Genre: English Novel - Thriller

Published: 2020 - Read:

Three Hours

Rosamund Lupton (1964 - )

Pages: 306


It is about an terrorist attack on a progressive school in remote rural Somerset. The relationships between pupils, staff and parents are examined in a very well-observed, honest way. The central role of two young refugee boys from Syria is thought-provoking, and the protective love of the older brother for his younger sibling is very moving.

This was recommended by a guest on 'A Good Read' and it sounded interesting. I found it a very compelling. It is cleverly constructed and the suspense had me finish the book within 24 hours, which is quite unusual for me!

The whole story is set against the rehearsal of the school's production of Macbeth. The Syrian boy has brought his grandfather's copy of the play with him. It is ironic that his dream to gain assylum in the land of Shakespeare, actually results in his having to face the most perilous situation in a long list of dangers. There are lines in Macbeth which show how Macbeth's tyrrany is mirrored in Assad's reign of terror in Syria:

'Alas, poor country!
Almost afraid to know itself. It cannot
Be called our mother, but our grave...
Where sighs and groans and shrieks that rend the air
Are made, not marked; where violent sorrow seems
A modern ecstasy.'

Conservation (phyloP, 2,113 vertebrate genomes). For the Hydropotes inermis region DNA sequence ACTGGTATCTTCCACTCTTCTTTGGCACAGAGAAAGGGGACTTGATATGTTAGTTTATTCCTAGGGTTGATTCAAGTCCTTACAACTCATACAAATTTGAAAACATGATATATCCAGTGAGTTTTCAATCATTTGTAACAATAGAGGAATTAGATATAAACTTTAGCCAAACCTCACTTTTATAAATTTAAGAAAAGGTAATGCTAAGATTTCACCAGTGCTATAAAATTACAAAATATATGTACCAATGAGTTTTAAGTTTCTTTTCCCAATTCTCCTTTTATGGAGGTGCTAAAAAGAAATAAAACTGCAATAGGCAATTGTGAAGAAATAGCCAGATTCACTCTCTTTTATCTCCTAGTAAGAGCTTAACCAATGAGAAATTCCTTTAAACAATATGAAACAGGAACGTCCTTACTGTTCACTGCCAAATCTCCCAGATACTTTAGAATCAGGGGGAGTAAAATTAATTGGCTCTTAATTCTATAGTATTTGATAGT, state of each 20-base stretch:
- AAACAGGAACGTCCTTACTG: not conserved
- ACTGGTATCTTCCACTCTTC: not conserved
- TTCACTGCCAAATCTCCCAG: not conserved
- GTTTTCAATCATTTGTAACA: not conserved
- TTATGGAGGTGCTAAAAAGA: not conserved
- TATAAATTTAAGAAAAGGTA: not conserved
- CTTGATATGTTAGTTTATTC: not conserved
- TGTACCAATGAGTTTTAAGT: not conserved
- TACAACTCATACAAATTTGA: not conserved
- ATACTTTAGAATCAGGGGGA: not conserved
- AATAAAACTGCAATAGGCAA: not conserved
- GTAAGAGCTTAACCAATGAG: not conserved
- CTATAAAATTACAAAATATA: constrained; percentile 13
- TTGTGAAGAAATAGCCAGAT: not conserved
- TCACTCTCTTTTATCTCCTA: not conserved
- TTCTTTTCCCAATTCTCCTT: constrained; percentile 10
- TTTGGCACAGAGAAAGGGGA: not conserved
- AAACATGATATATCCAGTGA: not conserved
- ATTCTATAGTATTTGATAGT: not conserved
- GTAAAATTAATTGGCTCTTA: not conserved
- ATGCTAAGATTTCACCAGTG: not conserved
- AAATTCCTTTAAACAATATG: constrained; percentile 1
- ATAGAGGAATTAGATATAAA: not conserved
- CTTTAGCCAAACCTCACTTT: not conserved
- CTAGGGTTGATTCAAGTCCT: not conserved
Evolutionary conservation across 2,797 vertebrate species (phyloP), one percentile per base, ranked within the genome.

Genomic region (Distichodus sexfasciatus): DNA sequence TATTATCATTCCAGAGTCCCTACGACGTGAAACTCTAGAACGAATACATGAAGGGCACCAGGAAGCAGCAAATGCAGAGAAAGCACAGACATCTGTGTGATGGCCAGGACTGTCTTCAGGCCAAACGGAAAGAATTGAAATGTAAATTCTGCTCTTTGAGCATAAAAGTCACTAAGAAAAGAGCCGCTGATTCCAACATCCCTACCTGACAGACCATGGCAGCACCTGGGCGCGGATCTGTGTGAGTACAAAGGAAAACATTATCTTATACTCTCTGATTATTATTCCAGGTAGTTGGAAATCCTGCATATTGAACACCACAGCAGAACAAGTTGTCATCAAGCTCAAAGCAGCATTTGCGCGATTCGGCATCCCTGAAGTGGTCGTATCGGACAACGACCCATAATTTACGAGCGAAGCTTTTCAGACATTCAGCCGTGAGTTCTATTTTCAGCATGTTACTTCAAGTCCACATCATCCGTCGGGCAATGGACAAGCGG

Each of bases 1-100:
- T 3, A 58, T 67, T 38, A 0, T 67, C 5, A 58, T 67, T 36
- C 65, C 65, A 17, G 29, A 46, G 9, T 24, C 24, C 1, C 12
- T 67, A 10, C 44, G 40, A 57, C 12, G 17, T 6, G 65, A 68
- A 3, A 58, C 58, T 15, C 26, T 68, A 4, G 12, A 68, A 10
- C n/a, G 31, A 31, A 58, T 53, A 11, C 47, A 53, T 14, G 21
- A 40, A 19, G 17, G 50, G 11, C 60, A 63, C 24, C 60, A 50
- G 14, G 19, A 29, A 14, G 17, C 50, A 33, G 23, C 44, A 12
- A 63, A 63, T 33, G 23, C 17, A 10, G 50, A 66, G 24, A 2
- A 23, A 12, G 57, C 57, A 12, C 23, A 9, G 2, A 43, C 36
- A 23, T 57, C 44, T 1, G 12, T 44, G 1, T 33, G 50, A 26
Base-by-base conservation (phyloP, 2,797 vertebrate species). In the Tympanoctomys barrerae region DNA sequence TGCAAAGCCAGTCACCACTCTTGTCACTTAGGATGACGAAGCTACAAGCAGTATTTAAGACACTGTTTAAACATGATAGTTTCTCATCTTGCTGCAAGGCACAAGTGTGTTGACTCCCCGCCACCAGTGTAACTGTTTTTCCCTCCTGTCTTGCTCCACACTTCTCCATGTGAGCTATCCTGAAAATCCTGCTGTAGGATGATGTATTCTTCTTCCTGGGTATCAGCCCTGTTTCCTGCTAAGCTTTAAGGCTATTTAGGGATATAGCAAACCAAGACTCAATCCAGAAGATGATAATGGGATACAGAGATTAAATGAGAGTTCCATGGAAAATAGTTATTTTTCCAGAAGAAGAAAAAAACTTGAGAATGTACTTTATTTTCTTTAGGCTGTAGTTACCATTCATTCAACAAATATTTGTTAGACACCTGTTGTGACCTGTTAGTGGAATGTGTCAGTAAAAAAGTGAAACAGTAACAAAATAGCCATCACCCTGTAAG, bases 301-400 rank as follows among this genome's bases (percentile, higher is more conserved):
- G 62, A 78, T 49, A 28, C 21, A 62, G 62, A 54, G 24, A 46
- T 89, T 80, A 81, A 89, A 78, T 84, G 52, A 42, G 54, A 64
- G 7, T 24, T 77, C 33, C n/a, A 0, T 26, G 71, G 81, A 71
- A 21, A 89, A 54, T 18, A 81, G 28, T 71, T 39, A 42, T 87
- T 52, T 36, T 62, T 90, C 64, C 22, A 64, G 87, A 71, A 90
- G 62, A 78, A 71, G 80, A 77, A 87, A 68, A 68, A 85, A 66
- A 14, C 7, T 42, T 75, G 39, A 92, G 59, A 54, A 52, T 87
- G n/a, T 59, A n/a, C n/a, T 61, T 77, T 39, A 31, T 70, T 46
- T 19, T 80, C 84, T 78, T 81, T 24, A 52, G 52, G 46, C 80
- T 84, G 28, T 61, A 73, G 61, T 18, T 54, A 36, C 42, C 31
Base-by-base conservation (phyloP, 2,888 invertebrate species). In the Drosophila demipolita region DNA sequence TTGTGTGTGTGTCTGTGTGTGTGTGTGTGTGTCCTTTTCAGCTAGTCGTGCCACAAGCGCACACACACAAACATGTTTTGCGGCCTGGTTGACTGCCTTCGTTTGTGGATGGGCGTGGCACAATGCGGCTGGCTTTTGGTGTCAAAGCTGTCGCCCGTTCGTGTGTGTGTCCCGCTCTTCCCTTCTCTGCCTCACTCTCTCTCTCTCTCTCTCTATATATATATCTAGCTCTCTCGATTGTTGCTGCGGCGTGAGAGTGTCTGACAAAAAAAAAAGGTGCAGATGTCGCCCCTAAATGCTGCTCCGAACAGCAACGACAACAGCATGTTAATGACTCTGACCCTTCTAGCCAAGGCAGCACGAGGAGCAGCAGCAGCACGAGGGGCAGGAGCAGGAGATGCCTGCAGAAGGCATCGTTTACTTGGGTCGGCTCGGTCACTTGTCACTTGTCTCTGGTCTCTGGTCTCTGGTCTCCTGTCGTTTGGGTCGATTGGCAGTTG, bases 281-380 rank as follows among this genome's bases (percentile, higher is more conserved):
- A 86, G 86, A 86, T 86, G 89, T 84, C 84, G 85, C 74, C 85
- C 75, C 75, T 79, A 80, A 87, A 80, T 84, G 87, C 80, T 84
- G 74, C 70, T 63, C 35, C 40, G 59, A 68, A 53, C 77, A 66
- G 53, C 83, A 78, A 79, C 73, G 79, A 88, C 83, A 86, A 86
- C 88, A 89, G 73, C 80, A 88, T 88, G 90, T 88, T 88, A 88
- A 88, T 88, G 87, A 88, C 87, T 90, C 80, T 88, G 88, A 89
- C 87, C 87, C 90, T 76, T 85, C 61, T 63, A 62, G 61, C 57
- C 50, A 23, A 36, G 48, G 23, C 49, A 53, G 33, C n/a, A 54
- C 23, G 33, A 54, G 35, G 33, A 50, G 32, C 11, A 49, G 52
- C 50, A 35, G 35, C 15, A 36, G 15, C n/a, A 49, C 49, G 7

'Each new morn
New widows howl, new orphans cry, new sorrows
Strike heaven on the face, that it resounds
As if it felt with Scotland and yelled out
Like syllable of dolor.'

The theme of how evil can take over a person, or a regime, is explored. As an act of defiance (and distraction) the rehearsal continues during the siege - and this highlights the themes. The theatre is considered impenetrable, and so the idea of carrying on with preparations for the play is not quite as odd as it sounds. (Better to be occupied doing something, while waiting the police to resue them?!) The drama teacher dreads enacting the scene with the slaughter of Macduff's children - but the murder of innocent children is what is being planned by the forces of evil. The play becomes central to the plot at the denouement. (Don't worry - no spoilers!).

[On completion] Wow!! I've just read the Amazon reviews - and what an example of divergent views!! If you're planning to read the book, I recommend you leave the reviews until you've finished (or not finished!?)... and you'll see on which side of the fence you are! Glad that the 'A Good Read' guests and host are all positive in their reaction - otherwise I might have begun to doubt my judgement...

In retrospect, there were one or two features which stretched credibility... but still, it is a thriller with a difference and I enjoyed it. I think that 'accusation' that would be better shelved with the Young Adult genre - but then there are many excellent works which fall under that heading. [The back story of how the author came to write her first novel is also interesting.]

A Good Read - Pippa Haywood & Felicity Montagu

Actresses and friends Pippa Haywood (Greenwing, The Bodyguard) and Felicity Montagu (Alan Partridge) talk about their favourite books with Harriett Gilbert. They are: The Salt Path by Raynor Winn, Three Hours by Rosamund Lupton, and Ethel & Ernest by Raymond Briggs. They may be old friends, but do they have the same taste in books?